Leaving the Santa Clara for Cienfuegos we spotted this mural on the bus station.

Cuba – Day 1&2; Havana

I took a long deserved (and needed) holiday in April and the destination this time was the exotic Cuba.

Havana is a large city with population exceeding 2.5 million (out of Cuba’s total of 11 million). The parts of the city mostly visited and most interesting to the toursits are Vedado, Vieja and Central Habana.

A view of the city from the 14th-floor of my hotel

A closer look show a sorry state of buildings collapsing, dirt and filth covering the city,…

Havana’s kilometeres long prommenade – Malencon – in the morning blue light just before the sunrise. Again a closer look from the street shows bad state of most of the buildings along the sea front.

Though mostly deserted during the day, Malencon becomes quite active in the late afternoon and in the evening

Fortress at the entrance to the Havana’s bay once dettered the pirates from attacking the city.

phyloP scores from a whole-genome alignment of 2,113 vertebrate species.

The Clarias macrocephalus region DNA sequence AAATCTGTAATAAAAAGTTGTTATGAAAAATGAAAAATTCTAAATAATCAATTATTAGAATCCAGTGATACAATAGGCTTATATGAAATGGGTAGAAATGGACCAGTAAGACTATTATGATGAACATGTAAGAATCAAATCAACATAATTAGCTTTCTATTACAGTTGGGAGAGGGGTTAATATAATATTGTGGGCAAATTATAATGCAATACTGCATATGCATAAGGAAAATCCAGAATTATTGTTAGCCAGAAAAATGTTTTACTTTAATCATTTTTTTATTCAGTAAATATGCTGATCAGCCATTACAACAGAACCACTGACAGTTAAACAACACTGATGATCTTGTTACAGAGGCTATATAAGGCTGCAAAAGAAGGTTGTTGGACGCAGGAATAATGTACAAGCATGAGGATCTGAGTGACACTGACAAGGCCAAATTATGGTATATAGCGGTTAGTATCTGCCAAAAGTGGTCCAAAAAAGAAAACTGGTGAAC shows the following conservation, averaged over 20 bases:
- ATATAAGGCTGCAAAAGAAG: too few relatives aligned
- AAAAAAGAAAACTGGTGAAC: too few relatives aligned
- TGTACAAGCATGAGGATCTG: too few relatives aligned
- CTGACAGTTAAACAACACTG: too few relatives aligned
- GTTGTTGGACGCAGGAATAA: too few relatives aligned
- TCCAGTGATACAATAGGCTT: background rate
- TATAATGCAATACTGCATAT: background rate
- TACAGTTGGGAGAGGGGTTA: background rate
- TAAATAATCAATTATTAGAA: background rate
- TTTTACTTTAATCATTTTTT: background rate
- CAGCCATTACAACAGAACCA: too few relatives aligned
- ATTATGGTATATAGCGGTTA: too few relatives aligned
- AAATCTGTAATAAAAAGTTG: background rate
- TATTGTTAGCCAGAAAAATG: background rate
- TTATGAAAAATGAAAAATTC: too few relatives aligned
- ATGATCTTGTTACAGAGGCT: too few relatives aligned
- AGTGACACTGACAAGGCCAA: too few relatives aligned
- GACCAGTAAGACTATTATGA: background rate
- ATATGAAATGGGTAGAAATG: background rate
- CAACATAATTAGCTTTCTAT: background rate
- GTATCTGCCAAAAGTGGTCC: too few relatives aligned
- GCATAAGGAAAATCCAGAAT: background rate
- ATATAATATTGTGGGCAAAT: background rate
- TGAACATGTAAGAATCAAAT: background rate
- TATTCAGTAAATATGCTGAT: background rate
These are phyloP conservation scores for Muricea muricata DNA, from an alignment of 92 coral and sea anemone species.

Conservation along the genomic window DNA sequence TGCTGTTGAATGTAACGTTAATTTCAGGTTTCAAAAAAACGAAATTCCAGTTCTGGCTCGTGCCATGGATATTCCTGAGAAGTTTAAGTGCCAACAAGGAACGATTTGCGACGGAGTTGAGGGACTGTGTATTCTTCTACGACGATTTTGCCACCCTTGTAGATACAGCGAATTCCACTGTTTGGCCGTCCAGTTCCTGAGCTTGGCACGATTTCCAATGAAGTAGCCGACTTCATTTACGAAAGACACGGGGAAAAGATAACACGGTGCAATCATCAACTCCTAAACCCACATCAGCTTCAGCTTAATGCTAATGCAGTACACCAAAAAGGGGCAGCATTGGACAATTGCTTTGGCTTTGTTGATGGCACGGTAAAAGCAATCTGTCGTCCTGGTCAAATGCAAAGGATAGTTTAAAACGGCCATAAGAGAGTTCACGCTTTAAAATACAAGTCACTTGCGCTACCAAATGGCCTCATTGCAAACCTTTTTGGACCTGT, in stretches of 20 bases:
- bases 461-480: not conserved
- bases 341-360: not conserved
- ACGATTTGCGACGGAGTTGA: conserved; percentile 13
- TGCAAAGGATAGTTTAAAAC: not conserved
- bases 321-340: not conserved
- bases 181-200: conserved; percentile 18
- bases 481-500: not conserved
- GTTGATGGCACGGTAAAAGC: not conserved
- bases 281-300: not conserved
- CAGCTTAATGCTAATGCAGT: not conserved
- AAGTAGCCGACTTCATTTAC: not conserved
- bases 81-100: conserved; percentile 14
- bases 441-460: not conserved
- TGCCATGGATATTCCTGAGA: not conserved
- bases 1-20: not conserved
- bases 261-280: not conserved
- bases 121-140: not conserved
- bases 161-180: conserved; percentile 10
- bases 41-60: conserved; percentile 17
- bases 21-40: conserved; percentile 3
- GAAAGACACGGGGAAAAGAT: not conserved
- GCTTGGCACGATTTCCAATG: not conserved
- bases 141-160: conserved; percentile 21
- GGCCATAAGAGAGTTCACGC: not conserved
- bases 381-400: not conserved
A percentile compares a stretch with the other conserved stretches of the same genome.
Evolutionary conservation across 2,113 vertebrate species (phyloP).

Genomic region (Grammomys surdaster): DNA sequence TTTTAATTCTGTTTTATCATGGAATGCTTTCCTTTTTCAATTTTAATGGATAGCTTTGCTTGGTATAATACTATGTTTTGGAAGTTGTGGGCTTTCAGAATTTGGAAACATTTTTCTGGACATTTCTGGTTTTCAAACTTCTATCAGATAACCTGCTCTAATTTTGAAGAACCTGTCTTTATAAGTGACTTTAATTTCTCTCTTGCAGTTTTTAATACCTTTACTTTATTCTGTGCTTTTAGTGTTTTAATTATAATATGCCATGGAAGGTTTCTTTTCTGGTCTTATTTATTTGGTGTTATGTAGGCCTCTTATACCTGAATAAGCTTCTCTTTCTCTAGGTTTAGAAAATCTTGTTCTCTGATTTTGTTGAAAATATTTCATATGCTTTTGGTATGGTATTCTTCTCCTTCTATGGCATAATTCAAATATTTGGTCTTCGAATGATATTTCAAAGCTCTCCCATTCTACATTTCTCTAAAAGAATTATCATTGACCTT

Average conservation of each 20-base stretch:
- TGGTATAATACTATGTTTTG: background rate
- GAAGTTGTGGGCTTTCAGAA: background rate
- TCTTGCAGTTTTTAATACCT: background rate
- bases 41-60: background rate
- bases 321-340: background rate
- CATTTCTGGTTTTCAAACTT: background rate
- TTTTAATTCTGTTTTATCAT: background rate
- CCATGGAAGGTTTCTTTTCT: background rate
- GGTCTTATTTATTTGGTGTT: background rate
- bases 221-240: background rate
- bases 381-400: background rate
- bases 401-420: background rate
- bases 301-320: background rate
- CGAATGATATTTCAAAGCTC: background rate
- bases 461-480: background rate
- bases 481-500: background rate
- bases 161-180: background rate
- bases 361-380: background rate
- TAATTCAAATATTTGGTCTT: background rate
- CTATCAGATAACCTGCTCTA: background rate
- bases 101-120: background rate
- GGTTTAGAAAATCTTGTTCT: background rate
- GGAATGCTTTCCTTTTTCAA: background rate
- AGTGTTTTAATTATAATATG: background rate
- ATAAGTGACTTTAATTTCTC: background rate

People are trying to survive in a number of possible ways (average monthly salary is around 20$). This particular old man was making hats and ornaments from palm leaves.

‘Fieles a nuestra historia’ (True to our history) – there’s countless of such propaganda wall paintings all around the country – this one was taken outside the Museum of Revolution

A diorama of Camilo Cienfuegos and Che Guevara, Cuban’s big martyrs, displayed in Musem of Revolution

Little Cuban girl, daughter of two ‘jineteros’ which lured us into a bar for good salsa (playing out of stereo) and excellent mojito (the most expencive and worst in Cuba)

Front entrance to Capitolio, probably the most markant building in Havana and possibly Cuba.

Capitolio was build in 1929 and resembles the Washington’s Capitol, though the later is smaller